How to nurture your high-potential employees

Published on: March 2019

Written by: Sandra Hartog

This article was originally published in Talent Culture here.

With 6 million job openings and about half of U.S. employees contemplating a job change, the hiring market seems straightforward. But before launching a broad search for candidates, take an objective look to evaluate how well your company leverages its internal talent pool.

Promoting from within has obvious advantages. For one thing, internal candidates know the organization and have a proven performance record. This means they can hit the ground running because of their familiarity with the company culture and the relationships they’ve built.

Filling a job with a high-potential internal candidate is also typically faster and more cost-effective. Beyond the efficiencies related to onboarding and training, there’s an overall cost consideration. A study by the University of Pennsylvania’s Wharton School says external hires in the investment banking industry earned up to 20 percent more than employees who were promoted to a comparable position. However, the performance of the promoted candidates significantly outpaced that of external hires in their first 24 months on the job.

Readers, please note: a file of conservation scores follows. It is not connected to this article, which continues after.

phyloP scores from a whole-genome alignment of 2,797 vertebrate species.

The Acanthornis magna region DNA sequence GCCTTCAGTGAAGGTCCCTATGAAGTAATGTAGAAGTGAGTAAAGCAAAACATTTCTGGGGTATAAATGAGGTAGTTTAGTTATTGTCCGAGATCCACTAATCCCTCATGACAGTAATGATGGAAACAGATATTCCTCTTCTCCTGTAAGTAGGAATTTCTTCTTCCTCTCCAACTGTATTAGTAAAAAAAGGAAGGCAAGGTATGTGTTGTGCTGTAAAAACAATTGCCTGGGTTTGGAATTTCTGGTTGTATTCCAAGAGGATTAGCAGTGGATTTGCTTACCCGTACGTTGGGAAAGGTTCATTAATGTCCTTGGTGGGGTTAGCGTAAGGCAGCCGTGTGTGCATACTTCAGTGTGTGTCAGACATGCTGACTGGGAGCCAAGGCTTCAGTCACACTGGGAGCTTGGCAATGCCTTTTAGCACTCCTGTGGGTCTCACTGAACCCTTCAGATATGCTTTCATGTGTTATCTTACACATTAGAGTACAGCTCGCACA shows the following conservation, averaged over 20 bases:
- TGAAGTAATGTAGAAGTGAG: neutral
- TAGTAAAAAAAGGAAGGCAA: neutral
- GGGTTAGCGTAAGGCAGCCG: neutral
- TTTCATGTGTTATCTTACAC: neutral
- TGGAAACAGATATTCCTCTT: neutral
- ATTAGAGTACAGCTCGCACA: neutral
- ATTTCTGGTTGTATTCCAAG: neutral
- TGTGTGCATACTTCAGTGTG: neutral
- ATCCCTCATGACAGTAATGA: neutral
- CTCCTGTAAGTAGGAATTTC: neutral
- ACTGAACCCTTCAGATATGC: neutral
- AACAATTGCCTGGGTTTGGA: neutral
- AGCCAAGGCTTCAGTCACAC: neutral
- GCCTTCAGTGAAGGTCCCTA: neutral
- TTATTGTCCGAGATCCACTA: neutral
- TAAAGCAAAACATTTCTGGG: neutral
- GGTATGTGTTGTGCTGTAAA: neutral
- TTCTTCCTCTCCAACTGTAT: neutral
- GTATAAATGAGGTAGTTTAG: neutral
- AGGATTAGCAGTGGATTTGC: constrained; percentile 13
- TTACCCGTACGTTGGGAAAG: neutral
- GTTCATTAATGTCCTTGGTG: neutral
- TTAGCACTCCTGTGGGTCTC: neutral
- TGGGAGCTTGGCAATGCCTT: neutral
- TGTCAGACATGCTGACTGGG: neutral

Even though this is widely accepted as a best practice, it’s harder to implement on the ground. The reality is that many companies put more emphasis on managing attrition than on improving retention. As a consequence, your ambitious high-potential employees may look elsewhere for their next challenge. In fact, research by the Corporate Executive Board found that 1 in 4 high-potential employees plan to leave their company within a year. By actively cultivating these valuable employees and accelerating their development, you will enhance employee motivation and engagement.

A culture of cultivation

Creating a high-potential talent pool is not a one-and-done event. Rather, it’s an ongoing endeavor that requires a strong partnership between executives and HR. A successful high-potential program operates both cyclically and periodically as an integrated part of company culture, with internal mobility, mentorship and development at its core.

If your company already has an established program, build in regular opportunities to revisit and refresh the high-potential employee success profile. Organizational goals evolve quickly in a dynamic marketplace, and high-potential talent profiles must stay current to remain valuable.

When mobility is woven into the culture, companies establish clear paths for employees and recruiters alike. Along with strategic identification and development of high-potential employees, some organizations go a step further to discover capabilities and build crossover skills. Other companies offer programs to help employees broaden their experience through job rotations across different departments.

5 steps to build your program

Establishing a culture of hiring from within requires a strategic commitment to nurture your high-potential employees. These five considerations will help you successfully cultivate your talent pipeline.

  1. Develop a forward-looking profile